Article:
WEDNESDAY, Feb. 27 (HealthDay News) -- Women with fibroids face a myriad of choices for treatment, each with its own benefits and drawbacks, which can make it difficult to choose the right procedure.
Now, a new study helps define the choice between at least two options -- uterine artery embolization (UAE) and hysterectomy. After two years of follow-up, the study, published in the March issue of Radiology, found that women who had UAE reported an equal quality of life compared to women who'd had a hysterectomy.
"Both UAE and hysterectomy improved health-related quality of life," wrote the Dutch researchers, who added that they believe UAE is a good alternative to hysterectomy.
"UAE does offer a decreased hospital stay, quicker recovery and less morbidity," added Dr. William Romano, an interventional radiologist at Beaumont Hospital in Royal Oak, Mich.
As many as one in four women have fibroids that cause symptoms, such as heavy menstrual bleeding, pelvic pain and reproductive problems, according to the National Institute of Child Health and Human Development.
Common treatment options include hysterectomy, myomectomy (surgical removal of individual fibroids), UAE, and endometrial ablation, a procedure in which the endometrial lining of the uterus is destroyed. In UAE, two catheters are placed in the uterine arteries, and small particles are injected that block the flow of blood supply to the fibroids. Women who wish to retain their fertility cannot choose hysterectomy, UAE or endometrial ablation.
For the study, 177 women with fibroids and troubling symptoms who had originally planned to have hysterectomies agreed to participate in a randomized trial comparing UAE to hysterectomy.
The researchers then followed the women's health for two years and assessed health-related quality of life at six different times. Twenty percent of the women in the UAE group went on to have hysterectomy, which offers a permanent end to symptoms, because the uterus is removed.
Six weeks after treatment, people in the UAE group had higher satisfaction scores for physical function than those who underwent hysterectomy.
Quality-of-life scores improved significantly for people in both groups six months after treatment. The only difference at six months was in a measure called the defecation distress inventory that related to bowel symptoms, and these scores improved in the first six months for the UAE group but not for the hysterectomy group.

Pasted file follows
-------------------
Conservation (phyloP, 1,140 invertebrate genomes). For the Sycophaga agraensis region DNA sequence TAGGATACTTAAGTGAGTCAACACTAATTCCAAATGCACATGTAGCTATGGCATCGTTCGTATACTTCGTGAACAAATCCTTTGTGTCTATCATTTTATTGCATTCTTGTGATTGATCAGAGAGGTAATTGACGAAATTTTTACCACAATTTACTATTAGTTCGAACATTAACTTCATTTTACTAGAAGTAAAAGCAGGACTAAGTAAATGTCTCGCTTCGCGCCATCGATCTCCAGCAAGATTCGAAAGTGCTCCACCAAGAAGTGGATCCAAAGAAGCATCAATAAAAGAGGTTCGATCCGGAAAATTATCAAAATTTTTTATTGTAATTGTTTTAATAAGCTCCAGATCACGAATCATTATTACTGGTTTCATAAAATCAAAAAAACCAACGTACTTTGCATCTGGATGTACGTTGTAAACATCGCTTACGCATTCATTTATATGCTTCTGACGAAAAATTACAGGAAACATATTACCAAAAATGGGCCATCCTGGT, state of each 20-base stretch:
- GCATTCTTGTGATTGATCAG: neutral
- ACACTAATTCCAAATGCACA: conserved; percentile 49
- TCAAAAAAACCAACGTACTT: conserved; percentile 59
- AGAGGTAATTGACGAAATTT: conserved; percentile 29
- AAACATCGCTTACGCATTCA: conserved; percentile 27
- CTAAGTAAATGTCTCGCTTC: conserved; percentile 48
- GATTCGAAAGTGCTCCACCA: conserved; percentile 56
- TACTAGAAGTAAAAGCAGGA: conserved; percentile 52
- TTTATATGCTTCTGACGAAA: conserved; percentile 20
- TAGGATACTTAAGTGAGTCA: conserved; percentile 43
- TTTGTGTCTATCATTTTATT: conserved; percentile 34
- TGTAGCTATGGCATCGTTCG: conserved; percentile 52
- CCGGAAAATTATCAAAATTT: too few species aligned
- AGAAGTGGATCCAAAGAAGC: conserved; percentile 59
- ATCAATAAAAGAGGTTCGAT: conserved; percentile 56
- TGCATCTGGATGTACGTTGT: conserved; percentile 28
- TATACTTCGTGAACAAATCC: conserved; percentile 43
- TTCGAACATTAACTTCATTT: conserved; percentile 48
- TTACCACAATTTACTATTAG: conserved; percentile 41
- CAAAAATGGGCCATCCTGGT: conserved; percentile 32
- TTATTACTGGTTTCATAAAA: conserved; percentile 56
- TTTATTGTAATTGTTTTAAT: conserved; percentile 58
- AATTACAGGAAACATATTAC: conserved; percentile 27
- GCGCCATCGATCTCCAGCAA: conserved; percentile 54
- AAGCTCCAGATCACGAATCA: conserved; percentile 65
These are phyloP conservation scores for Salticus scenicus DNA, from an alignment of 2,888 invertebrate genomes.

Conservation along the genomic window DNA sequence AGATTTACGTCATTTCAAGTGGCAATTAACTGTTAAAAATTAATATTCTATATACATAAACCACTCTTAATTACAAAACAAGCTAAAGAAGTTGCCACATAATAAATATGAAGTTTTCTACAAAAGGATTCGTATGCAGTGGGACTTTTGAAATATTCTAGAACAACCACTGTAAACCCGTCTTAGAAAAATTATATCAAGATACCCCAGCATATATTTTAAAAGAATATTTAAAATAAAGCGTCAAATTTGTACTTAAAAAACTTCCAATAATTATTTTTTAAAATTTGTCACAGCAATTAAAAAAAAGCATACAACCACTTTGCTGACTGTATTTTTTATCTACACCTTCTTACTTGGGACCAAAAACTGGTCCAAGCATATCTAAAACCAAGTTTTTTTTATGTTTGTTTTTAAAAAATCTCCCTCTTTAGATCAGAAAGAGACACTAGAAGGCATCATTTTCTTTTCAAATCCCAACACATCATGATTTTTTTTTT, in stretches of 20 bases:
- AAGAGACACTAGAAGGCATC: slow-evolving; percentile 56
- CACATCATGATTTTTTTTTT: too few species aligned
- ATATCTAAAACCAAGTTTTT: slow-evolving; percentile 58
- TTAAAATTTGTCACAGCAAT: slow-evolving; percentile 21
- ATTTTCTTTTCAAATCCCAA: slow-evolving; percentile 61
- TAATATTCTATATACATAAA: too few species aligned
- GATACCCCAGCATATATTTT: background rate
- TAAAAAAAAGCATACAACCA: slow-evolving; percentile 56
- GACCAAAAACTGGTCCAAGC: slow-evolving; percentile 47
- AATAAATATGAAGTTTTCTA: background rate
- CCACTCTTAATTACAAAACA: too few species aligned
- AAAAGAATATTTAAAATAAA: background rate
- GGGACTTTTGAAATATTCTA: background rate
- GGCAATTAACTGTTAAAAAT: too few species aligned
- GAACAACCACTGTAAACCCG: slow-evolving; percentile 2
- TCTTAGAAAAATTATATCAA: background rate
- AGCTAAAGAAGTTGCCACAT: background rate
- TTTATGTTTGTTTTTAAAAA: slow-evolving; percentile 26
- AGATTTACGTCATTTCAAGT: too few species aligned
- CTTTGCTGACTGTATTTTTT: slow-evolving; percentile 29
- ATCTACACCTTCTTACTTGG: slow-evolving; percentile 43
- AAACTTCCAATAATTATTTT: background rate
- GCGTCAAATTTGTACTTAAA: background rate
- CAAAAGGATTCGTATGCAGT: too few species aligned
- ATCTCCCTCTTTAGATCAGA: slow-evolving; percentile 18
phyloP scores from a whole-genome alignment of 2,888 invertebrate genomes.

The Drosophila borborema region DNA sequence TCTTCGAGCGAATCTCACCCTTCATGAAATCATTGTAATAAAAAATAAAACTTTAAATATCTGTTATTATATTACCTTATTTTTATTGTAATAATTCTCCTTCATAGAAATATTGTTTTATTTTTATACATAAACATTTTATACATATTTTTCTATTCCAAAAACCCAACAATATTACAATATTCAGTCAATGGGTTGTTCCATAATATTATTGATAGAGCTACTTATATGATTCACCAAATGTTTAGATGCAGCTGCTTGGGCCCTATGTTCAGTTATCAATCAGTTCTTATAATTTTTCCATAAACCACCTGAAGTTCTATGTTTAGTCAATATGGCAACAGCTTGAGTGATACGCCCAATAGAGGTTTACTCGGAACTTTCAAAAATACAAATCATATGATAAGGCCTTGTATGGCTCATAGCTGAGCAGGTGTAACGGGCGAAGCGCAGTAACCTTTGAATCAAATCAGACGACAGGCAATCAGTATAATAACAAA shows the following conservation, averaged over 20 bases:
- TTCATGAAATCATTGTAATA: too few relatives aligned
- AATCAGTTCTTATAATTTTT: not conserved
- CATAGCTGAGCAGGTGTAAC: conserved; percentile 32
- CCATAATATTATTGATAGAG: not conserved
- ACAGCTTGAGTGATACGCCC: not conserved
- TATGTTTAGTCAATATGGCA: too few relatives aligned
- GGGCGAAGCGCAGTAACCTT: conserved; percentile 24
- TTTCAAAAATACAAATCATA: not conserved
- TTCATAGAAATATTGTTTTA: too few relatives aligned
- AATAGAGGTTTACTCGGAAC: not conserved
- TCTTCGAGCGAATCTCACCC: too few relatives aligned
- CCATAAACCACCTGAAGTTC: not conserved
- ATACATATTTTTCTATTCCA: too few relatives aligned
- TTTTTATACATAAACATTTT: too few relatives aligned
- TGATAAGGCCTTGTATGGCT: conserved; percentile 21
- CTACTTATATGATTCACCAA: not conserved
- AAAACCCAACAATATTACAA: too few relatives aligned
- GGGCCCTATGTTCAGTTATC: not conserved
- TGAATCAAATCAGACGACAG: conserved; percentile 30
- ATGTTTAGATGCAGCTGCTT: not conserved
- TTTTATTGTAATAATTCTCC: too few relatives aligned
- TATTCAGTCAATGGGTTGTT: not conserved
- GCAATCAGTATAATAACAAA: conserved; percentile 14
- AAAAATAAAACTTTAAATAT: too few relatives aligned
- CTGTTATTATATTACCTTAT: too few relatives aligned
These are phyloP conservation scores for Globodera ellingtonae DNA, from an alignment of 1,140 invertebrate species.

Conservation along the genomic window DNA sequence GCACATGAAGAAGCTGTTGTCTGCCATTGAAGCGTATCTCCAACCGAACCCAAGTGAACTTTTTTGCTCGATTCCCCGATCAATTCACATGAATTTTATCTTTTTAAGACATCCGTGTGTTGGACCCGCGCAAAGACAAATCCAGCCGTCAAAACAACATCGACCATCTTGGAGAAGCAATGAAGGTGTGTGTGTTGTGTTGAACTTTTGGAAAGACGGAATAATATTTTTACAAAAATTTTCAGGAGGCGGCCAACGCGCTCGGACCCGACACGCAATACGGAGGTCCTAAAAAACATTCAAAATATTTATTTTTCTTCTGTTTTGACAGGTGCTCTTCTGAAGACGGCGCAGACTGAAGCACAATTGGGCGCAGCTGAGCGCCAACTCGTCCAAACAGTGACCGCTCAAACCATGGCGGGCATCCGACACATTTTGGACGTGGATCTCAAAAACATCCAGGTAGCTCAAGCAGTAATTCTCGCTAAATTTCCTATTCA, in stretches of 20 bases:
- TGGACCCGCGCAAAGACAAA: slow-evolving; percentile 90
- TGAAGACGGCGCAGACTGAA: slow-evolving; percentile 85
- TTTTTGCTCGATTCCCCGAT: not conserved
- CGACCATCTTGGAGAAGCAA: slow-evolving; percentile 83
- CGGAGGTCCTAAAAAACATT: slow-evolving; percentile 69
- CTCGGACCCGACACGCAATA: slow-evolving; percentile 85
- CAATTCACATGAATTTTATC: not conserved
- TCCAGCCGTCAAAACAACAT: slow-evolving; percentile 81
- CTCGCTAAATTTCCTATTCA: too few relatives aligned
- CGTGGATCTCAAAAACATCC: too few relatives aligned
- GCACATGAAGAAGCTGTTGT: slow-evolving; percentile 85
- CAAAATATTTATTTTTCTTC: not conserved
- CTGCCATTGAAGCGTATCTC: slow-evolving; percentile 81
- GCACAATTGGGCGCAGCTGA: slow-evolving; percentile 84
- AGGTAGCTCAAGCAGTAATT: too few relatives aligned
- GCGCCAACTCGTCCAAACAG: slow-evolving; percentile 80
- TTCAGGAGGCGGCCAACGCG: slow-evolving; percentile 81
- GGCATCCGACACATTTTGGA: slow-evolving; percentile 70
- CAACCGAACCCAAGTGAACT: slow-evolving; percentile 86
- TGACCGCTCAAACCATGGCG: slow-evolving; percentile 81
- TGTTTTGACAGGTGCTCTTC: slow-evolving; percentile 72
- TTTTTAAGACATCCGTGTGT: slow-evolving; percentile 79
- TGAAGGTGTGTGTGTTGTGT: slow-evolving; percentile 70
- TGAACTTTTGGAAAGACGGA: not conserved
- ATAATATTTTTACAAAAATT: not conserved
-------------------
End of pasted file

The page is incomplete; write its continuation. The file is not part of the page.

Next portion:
After two years, more than 90 percent of the women in each group reported being satisfied with their treatment, according to the study.
"UAE is an excellent addition to women's options," said Dr. Erika Banks, director of the Fibroid Center at Montefiore Medical Center in New York City. However, she added that 24 months is the longest follow-up available on UAE, and the procedure can cause premature ovarian failure and hasten menopause.
"There are many options, and women with fibroids should see a gynecologist who specializes in all of the options and who works with a radiologist. Not every single option is right for every woman. With your doctor, weigh the risks and benefits of each option, considering your own situation," Banks advised.
"Fibroids significantly impact on women's mental and physical health, and any treatment can improve their overall outlook. In this study, patients with fibroids had a significant improvement in quality of life with either treatment. Having a choice and the proper knowledge to make the decision can lead to a better outcome overall," Romano said.
To learn more about fibroids and the available treatment options, visit the National Women's Health Information Center.